Kanban is a term used to describe a “wheel” of activities. When a group of folks meets with a group of people, each meeting maybe a Kanban activity, for example, a meeting might be an agenda item, like “Team-Up.” At that time, any detail you require to meet the needs of the team is up for discussion. By sharing information between these parts of the meeting, a clear road map of how the activity is to be accomplished is established. The meeting could also be divided into key groups of stakeholders that may require additional assistance. At this time, a collaborative discussion needs to take place.

Kanban is one of the most underutilized forms of centralized decision making. Where traditional work for large teams is centralized in the hands of the head of a department, the example of Kanban-based culture seems to be too little, too late.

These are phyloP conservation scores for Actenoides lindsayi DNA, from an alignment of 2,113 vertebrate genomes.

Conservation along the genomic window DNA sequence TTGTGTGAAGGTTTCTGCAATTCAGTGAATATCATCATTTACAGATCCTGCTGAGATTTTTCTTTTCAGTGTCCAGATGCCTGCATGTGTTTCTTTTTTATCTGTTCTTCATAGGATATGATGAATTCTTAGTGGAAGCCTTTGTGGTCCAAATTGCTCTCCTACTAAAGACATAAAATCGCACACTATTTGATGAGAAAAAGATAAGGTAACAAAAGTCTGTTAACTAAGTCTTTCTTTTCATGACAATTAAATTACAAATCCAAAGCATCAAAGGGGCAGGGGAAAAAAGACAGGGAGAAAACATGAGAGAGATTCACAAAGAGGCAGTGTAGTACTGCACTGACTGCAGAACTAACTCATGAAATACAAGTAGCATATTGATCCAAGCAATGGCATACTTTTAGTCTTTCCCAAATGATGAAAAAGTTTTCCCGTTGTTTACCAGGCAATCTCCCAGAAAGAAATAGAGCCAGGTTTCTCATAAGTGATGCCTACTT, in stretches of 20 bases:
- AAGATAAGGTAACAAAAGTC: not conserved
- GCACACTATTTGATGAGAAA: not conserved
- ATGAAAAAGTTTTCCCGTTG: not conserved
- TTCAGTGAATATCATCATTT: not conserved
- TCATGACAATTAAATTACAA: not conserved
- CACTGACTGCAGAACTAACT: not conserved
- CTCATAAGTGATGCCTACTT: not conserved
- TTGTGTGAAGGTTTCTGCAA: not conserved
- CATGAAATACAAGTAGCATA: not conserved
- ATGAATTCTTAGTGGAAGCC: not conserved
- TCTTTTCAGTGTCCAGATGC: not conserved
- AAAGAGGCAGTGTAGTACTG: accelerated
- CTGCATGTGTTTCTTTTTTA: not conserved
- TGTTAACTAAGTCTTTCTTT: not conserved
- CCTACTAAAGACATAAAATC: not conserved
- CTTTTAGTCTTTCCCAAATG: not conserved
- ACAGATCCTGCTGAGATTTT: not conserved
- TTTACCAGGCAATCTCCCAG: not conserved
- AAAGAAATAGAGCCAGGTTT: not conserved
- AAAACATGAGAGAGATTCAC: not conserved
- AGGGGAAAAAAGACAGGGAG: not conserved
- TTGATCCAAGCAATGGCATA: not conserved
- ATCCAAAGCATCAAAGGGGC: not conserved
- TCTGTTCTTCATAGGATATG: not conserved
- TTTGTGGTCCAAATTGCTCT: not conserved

But despite having seen the potential of this methodology to be implemented more efficiently, we’re finding, the most often-recommended practices or practice products for Kanban management fall short of providing the most value.

The reason this problem is getting worse is that we haven’t learned enough about it.

Project management for your team does not need to be complex. A contribution is always appreciated.

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